NEW YORK, NY - Mortgage rates were up slightly, with the benchmark 30-year fixed mortgage rate moving to 4.33 percent, according to Bankrate.com's weekly national survey. The 30-year fixed mortgage has an average of 0.3 discount and origination points.
The average 15-year fixed mortgage rate increased to 3.46 percent, while the larger jumbo 30-year fixed mortgage rate nosed higher to 4.37 percent. Adjustable rate mortgages were also on the rise, with the 5-year ARM climbing to 3.35 percent while the 10-year ARM increased to 3.88 percent.
Mortgage rates showed very little movement over the summer months, remaining in a range of approximately one-tenth of a percentage point since mid-May. Although mortgage rates were up very modestly this week, with mortgage rates at the top end of that narrow range, it is enough to put the benchmark 30-year fixed mortgage rate at a 3-month high.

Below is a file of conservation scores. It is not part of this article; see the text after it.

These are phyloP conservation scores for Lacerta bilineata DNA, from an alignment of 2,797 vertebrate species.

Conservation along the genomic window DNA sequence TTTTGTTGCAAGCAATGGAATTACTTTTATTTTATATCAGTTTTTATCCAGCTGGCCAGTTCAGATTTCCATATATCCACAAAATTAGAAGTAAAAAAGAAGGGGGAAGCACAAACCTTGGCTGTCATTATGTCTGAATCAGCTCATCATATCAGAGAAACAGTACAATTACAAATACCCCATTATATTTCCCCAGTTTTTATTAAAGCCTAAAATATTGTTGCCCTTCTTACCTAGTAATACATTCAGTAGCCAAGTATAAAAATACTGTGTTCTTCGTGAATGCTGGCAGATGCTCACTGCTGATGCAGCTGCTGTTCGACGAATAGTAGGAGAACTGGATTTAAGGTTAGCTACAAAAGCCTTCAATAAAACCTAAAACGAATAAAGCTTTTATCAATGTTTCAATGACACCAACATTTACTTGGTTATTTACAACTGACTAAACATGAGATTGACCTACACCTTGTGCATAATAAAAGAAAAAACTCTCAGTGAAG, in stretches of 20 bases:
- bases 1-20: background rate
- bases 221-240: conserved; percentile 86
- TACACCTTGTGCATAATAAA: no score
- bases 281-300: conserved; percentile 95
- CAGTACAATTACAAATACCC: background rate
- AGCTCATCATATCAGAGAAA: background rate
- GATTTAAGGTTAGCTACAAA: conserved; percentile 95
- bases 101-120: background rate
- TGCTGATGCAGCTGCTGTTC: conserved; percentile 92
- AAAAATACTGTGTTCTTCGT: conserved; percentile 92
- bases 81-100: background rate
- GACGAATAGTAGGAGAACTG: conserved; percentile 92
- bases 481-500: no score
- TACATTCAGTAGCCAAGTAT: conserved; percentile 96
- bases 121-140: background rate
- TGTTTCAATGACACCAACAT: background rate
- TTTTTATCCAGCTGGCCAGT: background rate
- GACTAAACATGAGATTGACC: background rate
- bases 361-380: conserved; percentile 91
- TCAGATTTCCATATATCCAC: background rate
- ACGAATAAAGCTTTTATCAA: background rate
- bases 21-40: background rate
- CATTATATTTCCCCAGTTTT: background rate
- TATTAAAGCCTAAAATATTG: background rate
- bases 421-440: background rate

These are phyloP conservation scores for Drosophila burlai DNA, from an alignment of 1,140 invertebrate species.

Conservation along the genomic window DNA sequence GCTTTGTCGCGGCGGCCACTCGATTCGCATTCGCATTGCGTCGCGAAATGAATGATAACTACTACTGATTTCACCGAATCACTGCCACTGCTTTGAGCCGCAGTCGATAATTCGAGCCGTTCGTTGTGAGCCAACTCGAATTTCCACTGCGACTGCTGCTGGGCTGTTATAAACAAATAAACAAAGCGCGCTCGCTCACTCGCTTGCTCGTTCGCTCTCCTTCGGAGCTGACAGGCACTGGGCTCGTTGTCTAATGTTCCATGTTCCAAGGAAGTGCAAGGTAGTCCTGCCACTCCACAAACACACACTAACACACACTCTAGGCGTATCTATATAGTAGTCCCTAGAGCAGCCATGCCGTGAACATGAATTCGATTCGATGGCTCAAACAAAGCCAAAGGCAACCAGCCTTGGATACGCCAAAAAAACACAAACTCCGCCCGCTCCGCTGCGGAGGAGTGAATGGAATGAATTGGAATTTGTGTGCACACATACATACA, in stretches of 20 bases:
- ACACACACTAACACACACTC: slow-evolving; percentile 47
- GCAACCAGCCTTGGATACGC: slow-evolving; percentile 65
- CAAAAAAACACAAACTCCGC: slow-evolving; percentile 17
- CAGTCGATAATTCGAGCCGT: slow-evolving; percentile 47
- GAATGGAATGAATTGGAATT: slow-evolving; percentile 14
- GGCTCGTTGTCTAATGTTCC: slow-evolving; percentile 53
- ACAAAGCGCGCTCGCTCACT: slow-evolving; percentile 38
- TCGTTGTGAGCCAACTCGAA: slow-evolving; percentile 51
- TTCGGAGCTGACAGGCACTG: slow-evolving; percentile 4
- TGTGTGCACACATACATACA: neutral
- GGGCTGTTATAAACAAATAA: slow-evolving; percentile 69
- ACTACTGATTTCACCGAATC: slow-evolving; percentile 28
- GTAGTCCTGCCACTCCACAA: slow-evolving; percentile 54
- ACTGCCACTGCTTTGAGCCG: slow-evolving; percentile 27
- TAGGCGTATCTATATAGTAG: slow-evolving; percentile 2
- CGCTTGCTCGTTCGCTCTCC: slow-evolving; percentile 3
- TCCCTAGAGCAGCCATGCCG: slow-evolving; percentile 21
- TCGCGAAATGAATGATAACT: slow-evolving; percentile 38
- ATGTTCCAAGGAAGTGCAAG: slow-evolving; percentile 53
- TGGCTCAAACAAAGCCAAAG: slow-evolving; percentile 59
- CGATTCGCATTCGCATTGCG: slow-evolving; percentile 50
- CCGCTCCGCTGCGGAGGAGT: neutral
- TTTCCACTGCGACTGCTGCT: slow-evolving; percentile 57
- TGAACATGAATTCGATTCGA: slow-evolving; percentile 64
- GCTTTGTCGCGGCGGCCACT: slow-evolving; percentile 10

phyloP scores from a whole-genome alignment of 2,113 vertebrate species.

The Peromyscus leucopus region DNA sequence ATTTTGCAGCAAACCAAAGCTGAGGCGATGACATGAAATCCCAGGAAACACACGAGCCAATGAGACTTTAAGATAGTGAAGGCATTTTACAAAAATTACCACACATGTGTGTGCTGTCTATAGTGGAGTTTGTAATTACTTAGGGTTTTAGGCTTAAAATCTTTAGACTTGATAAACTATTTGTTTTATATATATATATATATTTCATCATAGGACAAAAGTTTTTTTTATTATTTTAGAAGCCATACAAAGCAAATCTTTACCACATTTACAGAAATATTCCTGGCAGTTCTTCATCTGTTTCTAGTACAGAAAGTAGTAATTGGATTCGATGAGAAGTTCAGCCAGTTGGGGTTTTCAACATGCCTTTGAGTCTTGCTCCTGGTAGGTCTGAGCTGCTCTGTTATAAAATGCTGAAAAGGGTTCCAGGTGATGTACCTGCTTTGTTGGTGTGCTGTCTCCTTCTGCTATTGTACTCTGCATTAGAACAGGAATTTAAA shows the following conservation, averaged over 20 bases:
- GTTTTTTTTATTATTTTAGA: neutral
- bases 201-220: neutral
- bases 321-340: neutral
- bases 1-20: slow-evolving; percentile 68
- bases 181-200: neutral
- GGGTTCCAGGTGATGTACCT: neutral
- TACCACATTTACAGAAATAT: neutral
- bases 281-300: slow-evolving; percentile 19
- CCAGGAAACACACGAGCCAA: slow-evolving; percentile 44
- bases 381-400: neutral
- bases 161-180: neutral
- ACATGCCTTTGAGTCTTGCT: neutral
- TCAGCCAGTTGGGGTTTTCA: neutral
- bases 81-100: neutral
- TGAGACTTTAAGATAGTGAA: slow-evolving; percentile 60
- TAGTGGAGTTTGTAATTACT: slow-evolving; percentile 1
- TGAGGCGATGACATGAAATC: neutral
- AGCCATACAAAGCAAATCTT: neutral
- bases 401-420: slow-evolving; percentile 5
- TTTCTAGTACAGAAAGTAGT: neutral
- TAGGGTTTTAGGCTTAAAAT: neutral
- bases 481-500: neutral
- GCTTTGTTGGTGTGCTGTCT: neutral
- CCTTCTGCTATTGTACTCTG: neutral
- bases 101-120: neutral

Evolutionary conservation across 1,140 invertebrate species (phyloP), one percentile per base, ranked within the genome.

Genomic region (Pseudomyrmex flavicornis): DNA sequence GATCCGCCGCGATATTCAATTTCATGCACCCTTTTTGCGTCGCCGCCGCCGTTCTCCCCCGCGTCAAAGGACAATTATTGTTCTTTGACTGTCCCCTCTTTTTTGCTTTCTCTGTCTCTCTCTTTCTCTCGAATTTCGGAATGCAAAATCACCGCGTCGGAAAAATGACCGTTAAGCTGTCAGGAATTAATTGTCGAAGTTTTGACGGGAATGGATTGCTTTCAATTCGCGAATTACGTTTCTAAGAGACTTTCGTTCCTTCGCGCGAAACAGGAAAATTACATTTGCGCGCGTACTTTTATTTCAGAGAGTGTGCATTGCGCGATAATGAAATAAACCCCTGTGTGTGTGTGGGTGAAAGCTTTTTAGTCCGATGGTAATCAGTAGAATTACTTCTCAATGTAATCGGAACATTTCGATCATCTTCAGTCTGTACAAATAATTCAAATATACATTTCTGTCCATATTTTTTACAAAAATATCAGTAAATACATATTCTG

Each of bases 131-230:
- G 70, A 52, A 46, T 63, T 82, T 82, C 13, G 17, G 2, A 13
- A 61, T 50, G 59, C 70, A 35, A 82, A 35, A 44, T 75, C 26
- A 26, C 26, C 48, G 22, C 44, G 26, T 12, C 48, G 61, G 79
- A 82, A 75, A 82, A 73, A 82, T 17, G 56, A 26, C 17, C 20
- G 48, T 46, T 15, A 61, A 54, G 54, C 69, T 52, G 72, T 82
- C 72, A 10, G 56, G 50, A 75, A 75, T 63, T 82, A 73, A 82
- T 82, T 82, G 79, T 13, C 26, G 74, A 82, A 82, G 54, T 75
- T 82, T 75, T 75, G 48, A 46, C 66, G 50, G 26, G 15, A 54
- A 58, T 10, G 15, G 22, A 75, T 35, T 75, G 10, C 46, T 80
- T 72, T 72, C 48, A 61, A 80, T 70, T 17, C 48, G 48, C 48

As 2013 came to a close, the average 30-year fixed mortgage rate was 4.69 percent. At that time, a $200,000 loan would have carried a monthly payment of $1,036.07. Mortgage rates have moved lower thus far in 2014, and with the average rate now 4.33 percent, the monthly payment for the same size loan would be $993.27, a savings of $43 per month for anyone that waited.
30-year fixed: 4.33% -- up from 4.27% last week (avg. points: 0.30)
15-year fixed: 3.46% -- up from 3.42% last week (avg. points: 0.14)
5/1 ARM: 3.35% -- up from 3.29% last week (avg. points: 0.16)
Bankrate's national weekly mortgage survey is conducted each Wednesday from data provided by the top 10 banks and thrifts in the top 10 markets.
For a full analysis of this week's move in mortgage rates, go to www.bankrate.com
The survey is complemented by Bankrate's weekly Rate Trend Index, in which a panel of mortgage experts predicts which way the rates are headed over the next seven days. The panelists are fairly evenly divided this week. Forty percent forecast a pullback in mortgage rates while the remainder are evenly split, with 30 percent expecting mortgage rates to continue higher and 30 percent predicting that mortgage rates will remain more or less unchanged over the next week.